FPV goggles have never really offered a good HDMI experience. You won't find yourself watching movies or TV shows. The quality just isn't there, nor is it very comfortable. Most LCD goggles look pixelated and pale in comparison to your normal monitor. Then there are the Fatshark HDOs which offer a 720p resolution. The image quality is great, but they squeeze the aspect ratio to 4:3 and blow out the whites. You can't even read text on a white background. Now we have the EV200Ds with their 16:9 720p displays. These are hands-down the best "video glasses" you'll find in the FPV market. 3D side-by-side videos look great as well as 2D video. The LCoS ghosting is a lot more apparent on high contrast environments such as white text on black, but full motion video looks quite good. Don't expect these to replace your favorite monitor though. Watching movies on a FPV headset is still quite uncomfortable.

Getting the HDMI to work is another story. It works great on my Macbook Pro in mirror mode, but unless I switch to dual displays it appears scrambled on both my Windows laptop and Chromebook. I also found that unless the goggles are turned on and in HDMI mode the computer may not recognize them. I can also report that the headphone jack does output HDMI audio.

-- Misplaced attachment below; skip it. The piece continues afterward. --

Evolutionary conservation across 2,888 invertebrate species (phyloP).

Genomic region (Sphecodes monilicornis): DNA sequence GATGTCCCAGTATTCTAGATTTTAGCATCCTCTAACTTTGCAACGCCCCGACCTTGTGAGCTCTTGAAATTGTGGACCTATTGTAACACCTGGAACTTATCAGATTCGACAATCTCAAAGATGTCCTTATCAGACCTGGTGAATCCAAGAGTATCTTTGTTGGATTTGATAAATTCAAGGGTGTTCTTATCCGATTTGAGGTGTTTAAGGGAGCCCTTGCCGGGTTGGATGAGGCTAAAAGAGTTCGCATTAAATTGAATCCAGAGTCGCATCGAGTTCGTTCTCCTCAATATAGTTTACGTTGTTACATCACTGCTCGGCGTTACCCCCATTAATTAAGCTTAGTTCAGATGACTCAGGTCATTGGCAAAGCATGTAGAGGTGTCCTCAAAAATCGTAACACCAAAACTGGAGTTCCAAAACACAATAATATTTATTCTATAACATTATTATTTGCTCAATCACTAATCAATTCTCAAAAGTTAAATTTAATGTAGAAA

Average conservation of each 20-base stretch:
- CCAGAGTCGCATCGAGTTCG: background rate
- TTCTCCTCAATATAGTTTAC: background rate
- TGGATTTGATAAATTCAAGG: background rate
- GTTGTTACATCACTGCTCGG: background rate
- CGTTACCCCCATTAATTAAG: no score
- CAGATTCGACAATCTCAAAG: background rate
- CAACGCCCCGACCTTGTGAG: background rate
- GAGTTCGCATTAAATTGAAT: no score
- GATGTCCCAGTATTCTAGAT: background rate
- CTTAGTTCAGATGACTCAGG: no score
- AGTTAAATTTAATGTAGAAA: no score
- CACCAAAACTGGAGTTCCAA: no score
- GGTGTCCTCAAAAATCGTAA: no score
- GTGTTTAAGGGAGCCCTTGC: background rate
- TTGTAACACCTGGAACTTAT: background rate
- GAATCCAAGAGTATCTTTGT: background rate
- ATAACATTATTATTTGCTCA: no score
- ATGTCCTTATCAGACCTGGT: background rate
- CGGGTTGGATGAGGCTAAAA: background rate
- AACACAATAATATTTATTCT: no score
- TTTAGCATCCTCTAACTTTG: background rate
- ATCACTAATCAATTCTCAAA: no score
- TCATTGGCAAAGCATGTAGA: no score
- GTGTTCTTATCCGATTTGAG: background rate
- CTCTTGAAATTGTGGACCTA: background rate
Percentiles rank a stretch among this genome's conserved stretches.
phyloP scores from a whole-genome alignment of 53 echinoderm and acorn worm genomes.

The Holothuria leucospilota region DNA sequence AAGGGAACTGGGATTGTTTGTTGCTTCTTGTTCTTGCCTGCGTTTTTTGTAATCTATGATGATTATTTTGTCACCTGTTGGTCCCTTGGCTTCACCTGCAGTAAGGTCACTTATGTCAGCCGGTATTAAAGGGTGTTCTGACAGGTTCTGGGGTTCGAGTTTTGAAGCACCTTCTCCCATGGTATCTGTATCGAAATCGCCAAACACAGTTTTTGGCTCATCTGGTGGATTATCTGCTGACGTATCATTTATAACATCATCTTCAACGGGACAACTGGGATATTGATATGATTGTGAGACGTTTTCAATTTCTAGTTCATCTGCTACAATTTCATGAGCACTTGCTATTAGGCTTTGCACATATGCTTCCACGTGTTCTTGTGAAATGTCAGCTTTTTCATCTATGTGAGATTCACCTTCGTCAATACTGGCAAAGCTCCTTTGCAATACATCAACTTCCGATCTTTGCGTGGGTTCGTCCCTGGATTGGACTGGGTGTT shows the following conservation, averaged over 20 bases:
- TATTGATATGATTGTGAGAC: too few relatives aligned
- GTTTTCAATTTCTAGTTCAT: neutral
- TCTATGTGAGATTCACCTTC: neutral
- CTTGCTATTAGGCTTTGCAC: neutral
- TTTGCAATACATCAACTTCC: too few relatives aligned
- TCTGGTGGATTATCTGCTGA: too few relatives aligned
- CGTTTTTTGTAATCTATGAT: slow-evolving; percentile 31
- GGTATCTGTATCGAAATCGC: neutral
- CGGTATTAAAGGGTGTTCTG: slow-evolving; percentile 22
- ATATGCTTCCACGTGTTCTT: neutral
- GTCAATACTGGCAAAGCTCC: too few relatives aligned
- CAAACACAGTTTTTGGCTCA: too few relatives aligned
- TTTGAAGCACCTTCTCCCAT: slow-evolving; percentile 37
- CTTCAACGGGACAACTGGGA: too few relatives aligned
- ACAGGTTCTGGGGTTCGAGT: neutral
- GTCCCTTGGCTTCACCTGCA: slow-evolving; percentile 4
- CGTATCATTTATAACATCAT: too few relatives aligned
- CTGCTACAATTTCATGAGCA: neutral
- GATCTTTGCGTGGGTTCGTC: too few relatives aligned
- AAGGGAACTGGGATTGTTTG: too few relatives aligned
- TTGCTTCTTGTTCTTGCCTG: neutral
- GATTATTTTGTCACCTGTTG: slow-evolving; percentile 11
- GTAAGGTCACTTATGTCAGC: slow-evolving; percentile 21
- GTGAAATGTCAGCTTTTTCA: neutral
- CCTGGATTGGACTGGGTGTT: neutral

DVR

As I mentioned earlier the DVR takes a fair bit of time to start up. It requires a 10-second long center press to begin. From there you can center press to start or stop recording. For playback you need to long press toward the right for a few seconds. From there you'll be presented with a your video thumbnails. Choose one and center press to watch and press right or left to toggle the speed forward or backward. This uses the same DVR software as the Topsky F7X, but Topsky neglected to include the fast forward and reverse functionality. This is crucial for quad retrieval, so it's great that Eachine added it.

Now the video quality appears to be very blown out. I tried a couple different cameras and both look over-exposed. It's particularly bad on a bright day. I really hope Eachine comes up with a fix for this. I would say that currently this is the biggest flaw of the headset.

Quadversity

These are the first goggles to feature dual module bays and quadversity. The main advantage here is you can run three directional antennas and a single circular polarized antenna. For example you can run a patch behind you, in front of you and toward that tree over to your right that always gives you interference. Unfortunately acquiring this many directional antennas can be costly. And don't forget these use RP-SMA connectors, so you'll need adapters for the most popular SMA antennas. Another point to keep in mind is quadversity only works between the included receivers. For example, you can't combine an RX5808 and a Pro58.